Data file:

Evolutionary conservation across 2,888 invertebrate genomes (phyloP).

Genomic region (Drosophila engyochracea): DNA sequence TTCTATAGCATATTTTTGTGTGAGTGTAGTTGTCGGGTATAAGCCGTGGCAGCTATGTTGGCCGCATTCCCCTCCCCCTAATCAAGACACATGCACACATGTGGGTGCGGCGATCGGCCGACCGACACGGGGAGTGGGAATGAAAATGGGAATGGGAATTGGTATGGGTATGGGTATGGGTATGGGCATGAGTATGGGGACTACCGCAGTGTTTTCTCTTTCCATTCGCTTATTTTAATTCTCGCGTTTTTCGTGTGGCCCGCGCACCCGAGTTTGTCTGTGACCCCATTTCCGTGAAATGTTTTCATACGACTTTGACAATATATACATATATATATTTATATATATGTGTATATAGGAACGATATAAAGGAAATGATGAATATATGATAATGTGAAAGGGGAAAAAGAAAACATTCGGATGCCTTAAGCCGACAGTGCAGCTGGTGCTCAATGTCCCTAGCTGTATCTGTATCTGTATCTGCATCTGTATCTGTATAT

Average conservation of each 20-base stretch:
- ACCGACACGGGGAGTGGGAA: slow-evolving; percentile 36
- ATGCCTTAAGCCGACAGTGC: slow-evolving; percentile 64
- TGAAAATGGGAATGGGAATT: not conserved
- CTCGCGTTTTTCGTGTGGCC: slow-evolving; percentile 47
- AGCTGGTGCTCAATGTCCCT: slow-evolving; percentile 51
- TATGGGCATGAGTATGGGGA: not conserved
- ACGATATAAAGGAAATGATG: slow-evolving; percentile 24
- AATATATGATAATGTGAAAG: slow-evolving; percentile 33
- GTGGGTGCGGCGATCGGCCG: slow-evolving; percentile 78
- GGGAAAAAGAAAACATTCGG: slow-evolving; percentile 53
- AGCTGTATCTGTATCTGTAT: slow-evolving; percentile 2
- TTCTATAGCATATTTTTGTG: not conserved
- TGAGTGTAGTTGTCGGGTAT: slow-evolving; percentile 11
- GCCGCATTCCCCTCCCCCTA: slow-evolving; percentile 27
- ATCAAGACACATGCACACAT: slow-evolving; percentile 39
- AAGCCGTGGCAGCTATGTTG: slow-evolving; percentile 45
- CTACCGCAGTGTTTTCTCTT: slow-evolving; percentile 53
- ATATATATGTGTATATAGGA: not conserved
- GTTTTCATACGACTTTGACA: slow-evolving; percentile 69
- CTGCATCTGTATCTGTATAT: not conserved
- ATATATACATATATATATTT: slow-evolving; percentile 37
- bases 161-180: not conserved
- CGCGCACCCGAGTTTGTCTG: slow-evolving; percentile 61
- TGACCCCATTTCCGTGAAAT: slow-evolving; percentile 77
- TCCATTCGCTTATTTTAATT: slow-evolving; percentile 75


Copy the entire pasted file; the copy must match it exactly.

Evolutionary conservation across 2,888 invertebrate genomes (phyloP).

Genomic region (Drosophila engyochracea): DNA sequence TTCTATAGCATATTTTTGTGTGAGTGTAGTTGTCGGGTATAAGCCGTGGCAGCTATGTTGGCCGCATTCCCCTCCCCCTAATCAAGACACATGCACACATGTGGGTGCGGCGATCGGCCGACCGACACGGGGAGTGGGAATGAAAATGGGAATGGGAATTGGTATGGGTATGGGTATGGGTATGGGCATGAGTATGGGGACTACCGCAGTGTTTTCTCTTTCCATTCGCTTATTTTAATTCTCGCGTTTTTCGTGTGGCCCGCGCACCCGAGTTTGTCTGTGACCCCATTTCCGTGAAATGTTTTCATACGACTTTGACAATATATACATATATATATTTATATATATGTGTATATAGGAACGATATAAAGGAAATGATGAATATATGATAATGTGAAAGGGGAAAAAGAAAACATTCGGATGCCTTAAGCCGACAGTGCAGCTGGTGCTCAATGTCCCTAGCTGTATCTGTATCTGTATCTGCATCTGTATCTGTATAT

Average conservation of each 20-base stretch:
- ACCGACACGGGGAGTGGGAA: slow-evolving; percentile 36
- ATGCCTTAAGCCGACAGTGC: slow-evolving; percentile 64
- TGAAAATGGGAATGGGAATT: not conserved
- CTCGCGTTTTTCGTGTGGCC: slow-evolving; percentile 47
- AGCTGGTGCTCAATGTCCCT: slow-evolving; percentile 51
- TATGGGCATGAGTATGGGGA: not conserved
- ACGATATAAAGGAAATGATG: slow-evolving; percentile 24
- AATATATGATAATGTGAAAG: slow-evolving; percentile 33
- GTGGGTGCGGCGATCGGCCG: slow-evolving; percentile 78
- GGGAAAAAGAAAACATTCGG: slow-evolving; percentile 53
- AGCTGTATCTGTATCTGTAT: slow-evolving; percentile 2
- TTCTATAGCATATTTTTGTG: not conserved
- TGAGTGTAGTTGTCGGGTAT: slow-evolving; percentile 11
- GCCGCATTCCCCTCCCCCTA: slow-evolving; percentile 27
- ATCAAGACACATGCACACAT: slow-evolving; percentile 39
- AAGCCGTGGCAGCTATGTTG: slow-evolving; percentile 45
- CTACCGCAGTGTTTTCTCTT: slow-evolving; percentile 53
- ATATATATGTGTATATAGGA: not conserved
- GTTTTCATACGACTTTGACA: slow-evolving; percentile 69
- CTGCATCTGTATCTGTATAT: not conserved
- ATATATACATATATATATTT: slow-evolving; percentile 37
- bases 161-180: not conserved
- CGCGCACCCGAGTTTGTCTG: slow-evolving; percentile 61
- TGACCCCATTTCCGTGAAAT: slow-evolving; percentile 77
- TCCATTCGCTTATTTTAATT: slow-evolving; percentile 75